The Sunday Hunting Coalition, which includes the National Rifle Association, the National Shooting Sports Association and the U.S. Sportsmen’s Alliance among its members, is lobbying for legislation to repeal Sunday hunting bans in the 11 states that still have full or partial bans on the books. Unlike Virginia, Pennsylvania, Maine, Massachusetts, Connecticut and Delaware, which all have full Sunday hunting bans, states like Maryland and West Virginia have partial bans in which Sunday hunting laws are decided by individual counties.

According to Jake McGuigan, the National Shooting Sports Association’s director of state affairs and government relations, this year’s efforts are focused on repealing Virginia’s Sunday hunting law; Pennsylvania is next on their agenda.

Last week, the Virginia General Assembly passed House Bill 1237, a bill that would allow Sunday hunting on private property. Written permission from the property owner would be required. The bill is expected to pass the Virginia State Senate this week and signed by Gov. Terry McAuliffe, who has publicly expressed his position in favor of the measure.

[email protected] contributed to this story.

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  1. Josh First is right. Our ancestors did hunt. Some who believe they can read some interpretations of a few laws and regurgitate them when they really don’t know what hunting involves, is a sad state of jewish “judgement.”

  2. I’m not going to pretend to be Jewish or to understand all of the laws my Jewish friends have; but I have some thoughts and some questions on the topic.

    First, most hunters don’t hunt “for sport”. We are mainly utilitarian, in that we eat the meat from our kills. We utilize the hide (deer skin gloves are an example), and as many parts as we are able. We have the UTMOST respect for the animals we kill, and make every effort to kill them with one shot, so it is as humane as possible. Would that not qualify as a “kosher” kill?

    Many of my Jewish friends fish. Why is fishing acceptable to nearly every Jew I know, but hunting a grouse or fowl is not? Killing for food is killing for food, correct?

    Then you have the deep rooted belief in Jewish Tradition that you must care for your environment. Hunting is a large part of that. Without regulated hunting, deer and other species would experience disease, over-population and many other dynamics that are contrary to the ecosystem views of many of my Jewish friends.

    Each deer requires 6 pounds of vegetation a day to meet their nutritional requirements. While a deer can survive on its fat reserves for 30 days over winter, harsh winters do result in severe winter kills where populations exceed the carrying capacity of the land. Starvation is far more cruel to the animal than one bullet or arrow could ever be.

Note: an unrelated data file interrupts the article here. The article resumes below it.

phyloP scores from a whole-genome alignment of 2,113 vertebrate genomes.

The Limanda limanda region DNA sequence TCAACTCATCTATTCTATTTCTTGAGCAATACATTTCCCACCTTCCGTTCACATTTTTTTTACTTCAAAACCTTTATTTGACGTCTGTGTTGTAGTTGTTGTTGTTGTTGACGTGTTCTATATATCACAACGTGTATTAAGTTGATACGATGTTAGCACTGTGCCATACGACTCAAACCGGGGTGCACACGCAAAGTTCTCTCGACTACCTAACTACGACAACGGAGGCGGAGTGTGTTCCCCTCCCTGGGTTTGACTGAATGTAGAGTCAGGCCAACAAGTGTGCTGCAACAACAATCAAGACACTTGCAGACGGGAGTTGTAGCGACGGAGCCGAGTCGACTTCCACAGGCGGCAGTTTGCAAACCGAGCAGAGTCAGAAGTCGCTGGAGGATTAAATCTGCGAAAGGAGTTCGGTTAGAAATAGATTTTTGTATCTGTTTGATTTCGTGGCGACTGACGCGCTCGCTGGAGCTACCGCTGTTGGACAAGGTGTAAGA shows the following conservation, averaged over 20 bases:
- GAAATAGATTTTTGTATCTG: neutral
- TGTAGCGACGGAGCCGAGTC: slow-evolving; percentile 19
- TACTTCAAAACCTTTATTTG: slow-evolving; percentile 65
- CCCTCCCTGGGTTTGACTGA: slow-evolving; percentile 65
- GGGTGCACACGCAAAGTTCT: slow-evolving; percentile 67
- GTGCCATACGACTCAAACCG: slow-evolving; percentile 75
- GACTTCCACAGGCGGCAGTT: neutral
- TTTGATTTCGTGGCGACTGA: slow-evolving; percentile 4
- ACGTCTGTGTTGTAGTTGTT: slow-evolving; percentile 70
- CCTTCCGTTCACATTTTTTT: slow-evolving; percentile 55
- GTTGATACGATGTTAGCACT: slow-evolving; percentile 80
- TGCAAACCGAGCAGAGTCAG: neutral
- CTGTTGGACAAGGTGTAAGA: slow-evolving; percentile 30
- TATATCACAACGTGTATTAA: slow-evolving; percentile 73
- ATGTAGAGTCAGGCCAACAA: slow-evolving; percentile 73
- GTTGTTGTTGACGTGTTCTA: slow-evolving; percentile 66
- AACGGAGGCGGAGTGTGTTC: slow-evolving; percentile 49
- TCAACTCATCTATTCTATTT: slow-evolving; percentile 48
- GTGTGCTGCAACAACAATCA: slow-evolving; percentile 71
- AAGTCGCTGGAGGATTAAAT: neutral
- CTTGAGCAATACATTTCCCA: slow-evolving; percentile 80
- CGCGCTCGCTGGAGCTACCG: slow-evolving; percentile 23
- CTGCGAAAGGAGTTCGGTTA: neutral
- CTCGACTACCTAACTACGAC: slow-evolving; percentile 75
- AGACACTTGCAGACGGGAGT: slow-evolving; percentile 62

And last but certainly not least, in Genesis 27:3 it clearly states “Now therefore take, I pray thee, thy weapons, thy quiver and thy bow, and go out to the field, and take me venison.”

    Would hunting not be acceptable for crop protection?

    In my mind at least, I think Jewish people should be keeping a more open mind regarding hunting.

  3. I’d lik to take the liberty of addressing the Rabbi in the article where he discussed “sport hunting”. I call it “Trophy” hunting as its in general something the very (filthy) wealthy do and they do it for the prestige of having that animal hang on their trophy wall.

    What is in general unviewed in the trophy hunting world are the good it does.

    In Africa, unregulated hunting and poaching led to many species being on the brink of extinction. What changed that and turned the tide was regulated hunting.

    Once the people from those cultures realized the economic value as well as the social value of hunting, they began to patrol and protect those species from poachers. Those animals were no longer wasted for their tusks and the meat left to rot- the were being utilized by the entire community as food. Species began to gain in number and were no longer in peril. “Trophy” or “Sport” hunting saved them.

    The financial role international hunters play has a direct correlation to local communities tolerating wildlife nearby. According to a 2004 study in Tanzania, hunting tourism employed approximately 3,700 people annually. In turn, those workers supported 88,240 families. Hunters are part of the solution.

    The greatest threat to any wildlife population is the lack of hunting for sport, or for food.

    No species has ever gone extinct through regulated hunting.

    Lastly, hunters and shooters across the United States fund more than 80% of wildlife management through hunting license sales and a tax we willingly pay on our Sporting Arms and ammunition. Those taxes are called Pittman Robertson funding.

    In Pennsylvania, where Josh lives, hunters and our tax pay 100% of wildlife management, for 467 species and our dollars have purchased 1.5 million acres of state game lands that are multi-use lands. Those lands protect headwater streams and provide critical habitat to rare, and threatened and endngered species. THAT is something to be proud of.

    Hunters have left a wonderful legacy. One filled with diverse wildlife populations for everyone to enjoy, as well as providing specific niche habitats for current and future generations.

    I can’t believe God could look upon that unfavorably.